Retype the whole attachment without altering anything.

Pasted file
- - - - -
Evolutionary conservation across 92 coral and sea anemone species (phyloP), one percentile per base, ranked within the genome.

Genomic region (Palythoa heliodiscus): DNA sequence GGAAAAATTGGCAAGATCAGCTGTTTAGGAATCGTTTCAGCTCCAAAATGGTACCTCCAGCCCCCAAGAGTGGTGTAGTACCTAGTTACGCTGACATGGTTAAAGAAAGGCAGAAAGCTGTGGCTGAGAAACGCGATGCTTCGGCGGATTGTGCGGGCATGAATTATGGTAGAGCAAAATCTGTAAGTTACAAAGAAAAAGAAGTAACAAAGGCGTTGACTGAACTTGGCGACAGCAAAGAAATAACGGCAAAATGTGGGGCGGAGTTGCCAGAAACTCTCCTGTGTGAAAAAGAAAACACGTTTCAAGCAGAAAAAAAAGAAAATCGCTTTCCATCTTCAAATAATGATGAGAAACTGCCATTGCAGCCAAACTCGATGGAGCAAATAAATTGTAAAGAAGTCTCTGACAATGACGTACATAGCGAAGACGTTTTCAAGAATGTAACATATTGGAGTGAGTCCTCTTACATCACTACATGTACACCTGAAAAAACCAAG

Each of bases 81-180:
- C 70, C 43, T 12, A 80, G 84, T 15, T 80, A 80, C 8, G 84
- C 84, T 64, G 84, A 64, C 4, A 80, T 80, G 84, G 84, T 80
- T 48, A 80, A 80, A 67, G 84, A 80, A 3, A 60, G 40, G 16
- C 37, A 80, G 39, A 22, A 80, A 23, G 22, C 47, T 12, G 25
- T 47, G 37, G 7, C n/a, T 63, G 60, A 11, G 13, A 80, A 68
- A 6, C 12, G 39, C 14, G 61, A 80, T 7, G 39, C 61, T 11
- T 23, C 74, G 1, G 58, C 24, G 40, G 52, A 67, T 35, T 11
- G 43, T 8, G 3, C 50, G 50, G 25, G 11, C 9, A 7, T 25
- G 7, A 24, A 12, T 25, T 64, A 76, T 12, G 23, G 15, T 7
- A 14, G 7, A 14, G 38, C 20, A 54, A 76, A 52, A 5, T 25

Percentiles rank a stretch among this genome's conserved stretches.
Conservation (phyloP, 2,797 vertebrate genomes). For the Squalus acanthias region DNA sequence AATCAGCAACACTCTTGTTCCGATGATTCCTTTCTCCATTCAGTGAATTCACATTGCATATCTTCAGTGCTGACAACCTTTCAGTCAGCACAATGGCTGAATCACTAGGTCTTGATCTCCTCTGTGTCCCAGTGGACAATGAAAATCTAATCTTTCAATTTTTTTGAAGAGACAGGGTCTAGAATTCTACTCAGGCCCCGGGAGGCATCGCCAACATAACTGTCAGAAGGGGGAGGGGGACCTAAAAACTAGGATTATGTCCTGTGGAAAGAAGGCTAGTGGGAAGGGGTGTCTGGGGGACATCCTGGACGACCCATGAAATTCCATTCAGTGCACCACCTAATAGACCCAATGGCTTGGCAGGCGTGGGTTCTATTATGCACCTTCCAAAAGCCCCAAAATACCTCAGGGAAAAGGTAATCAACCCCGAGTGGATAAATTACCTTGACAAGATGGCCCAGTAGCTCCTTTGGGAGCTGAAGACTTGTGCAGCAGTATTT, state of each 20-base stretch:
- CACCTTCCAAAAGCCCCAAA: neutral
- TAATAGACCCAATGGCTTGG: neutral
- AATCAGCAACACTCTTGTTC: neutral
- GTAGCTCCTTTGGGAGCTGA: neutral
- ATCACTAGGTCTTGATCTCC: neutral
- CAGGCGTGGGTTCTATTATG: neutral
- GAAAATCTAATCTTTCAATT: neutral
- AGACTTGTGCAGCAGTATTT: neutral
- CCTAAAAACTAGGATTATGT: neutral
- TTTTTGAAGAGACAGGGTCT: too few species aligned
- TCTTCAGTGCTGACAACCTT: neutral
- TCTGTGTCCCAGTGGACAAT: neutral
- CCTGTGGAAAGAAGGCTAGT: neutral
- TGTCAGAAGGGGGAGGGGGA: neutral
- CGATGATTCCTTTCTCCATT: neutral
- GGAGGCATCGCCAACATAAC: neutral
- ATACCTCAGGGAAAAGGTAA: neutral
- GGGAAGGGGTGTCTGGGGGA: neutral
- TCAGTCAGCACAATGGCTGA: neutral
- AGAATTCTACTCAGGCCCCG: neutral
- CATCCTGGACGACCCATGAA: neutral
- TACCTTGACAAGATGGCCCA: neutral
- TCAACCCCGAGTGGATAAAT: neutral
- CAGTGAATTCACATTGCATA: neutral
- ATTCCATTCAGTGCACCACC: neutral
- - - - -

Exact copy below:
Evolutionary conservation across 92 coral and sea anemone species (phyloP), one percentile per base, ranked within the genome.

Genomic region (Palythoa heliodiscus): DNA sequence GGAAAAATTGGCAAGATCAGCTGTTTAGGAATCGTTTCAGCTCCAAAATGGTACCTCCAGCCCCCAAGAGTGGTGTAGTACCTAGTTACGCTGACATGGTTAAAGAAAGGCAGAAAGCTGTGGCTGAGAAACGCGATGCTTCGGCGGATTGTGCGGGCATGAATTATGGTAGAGCAAAATCTGTAAGTTACAAAGAAAAAGAAGTAACAAAGGCGTTGACTGAACTTGGCGACAGCAAAGAAATAACGGCAAAATGTGGGGCGGAGTTGCCAGAAACTCTCCTGTGTGAAAAAGAAAACACGTTTCAAGCAGAAAAAAAAGAAAATCGCTTTCCATCTTCAAATAATGATGAGAAACTGCCATTGCAGCCAAACTCGATGGAGCAAATAAATTGTAAAGAAGTCTCTGACAATGACGTACATAGCGAAGACGTTTTCAAGAATGTAACATATTGGAGTGAGTCCTCTTACATCACTACATGTACACCTGAAAAAACCAAG

Each of bases 81-180:
- C 70, C 43, T 12, A 80, G 84, T 15, T 80, A 80, C 8, G 84
- C 84, T 64, G 84, A 64, C 4, A 80, T 80, G 84, G 84, T 80
- T 48, A 80, A 80, A 67, G 84, A 80, A 3, A 60, G 40, G 16
- C 37, A 80, G 39, A 22, A 80, A 23, G 22, C 47, T 12, G 25
- T 47, G 37, G 7, C n/a, T 63, G 60, A 11, G 13, A 80, A 68
- A 6, C 12, G 39, C 14, G 61, A 80, T 7, G 39, C 61, T 11
- T 23, C 74, G 1, G 58, C 24, G 40, G 52, A 67, T 35, T 11
- G 43, T 8, G 3, C 50, G 50, G 25, G 11, C 9, A 7, T 25
- G 7, A 24, A 12, T 25, T 64, A 76, T 12, G 23, G 15, T 7
- A 14, G 7, A 14, G 38, C 20, A 54, A 76, A 52, A 5, T 25

Percentiles rank a stretch among this genome's conserved stretches.
Conservation (phyloP, 2,797 vertebrate genomes). For the Squalus acanthias region DNA sequence AATCAGCAACACTCTTGTTCCGATGATTCCTTTCTCCATTCAGTGAATTCACATTGCATATCTTCAGTGCTGACAACCTTTCAGTCAGCACAATGGCTGAATCACTAGGTCTTGATCTCCTCTGTGTCCCAGTGGACAATGAAAATCTAATCTTTCAATTTTTTTGAAGAGACAGGGTCTAGAATTCTACTCAGGCCCCGGGAGGCATCGCCAACATAACTGTCAGAAGGGGGAGGGGGACCTAAAAACTAGGATTATGTCCTGTGGAAAGAAGGCTAGTGGGAAGGGGTGTCTGGGGGACATCCTGGACGACCCATGAAATTCCATTCAGTGCACCACCTAATAGACCCAATGGCTTGGCAGGCGTGGGTTCTATTATGCACCTTCCAAAAGCCCCAAAATACCTCAGGGAAAAGGTAATCAACCCCGAGTGGATAAATTACCTTGACAAGATGGCCCAGTAGCTCCTTTGGGAGCTGAAGACTTGTGCAGCAGTATTT, state of each 20-base stretch:
- CACCTTCCAAAAGCCCCAAA: neutral
- TAATAGACCCAATGGCTTGG: neutral
- AATCAGCAACACTCTTGTTC: neutral
- GTAGCTCCTTTGGGAGCTGA: neutral
- ATCACTAGGTCTTGATCTCC: neutral
- CAGGCGTGGGTTCTATTATG: neutral
- GAAAATCTAATCTTTCAATT: neutral
- AGACTTGTGCAGCAGTATTT: neutral
- CCTAAAAACTAGGATTATGT: neutral
- TTTTTGAAGAGACAGGGTCT: too few species aligned
- TCTTCAGTGCTGACAACCTT: neutral
- TCTGTGTCCCAGTGGACAAT: neutral
- CCTGTGGAAAGAAGGCTAGT: neutral
- TGTCAGAAGGGGGAGGGGGA: neutral
- CGATGATTCCTTTCTCCATT: neutral
- GGAGGCATCGCCAACATAAC: neutral
- ATACCTCAGGGAAAAGGTAA: neutral
- GGGAAGGGGTGTCTGGGGGA: neutral
- TCAGTCAGCACAATGGCTGA: neutral
- AGAATTCTACTCAGGCCCCG: neutral
- CATCCTGGACGACCCATGAA: neutral
- TACCTTGACAAGATGGCCCA: neutral
- TCAACCCCGAGTGGATAAAT: neutral
- CAGTGAATTCACATTGCATA: neutral
- ATTCCATTCAGTGCACCACC: neutral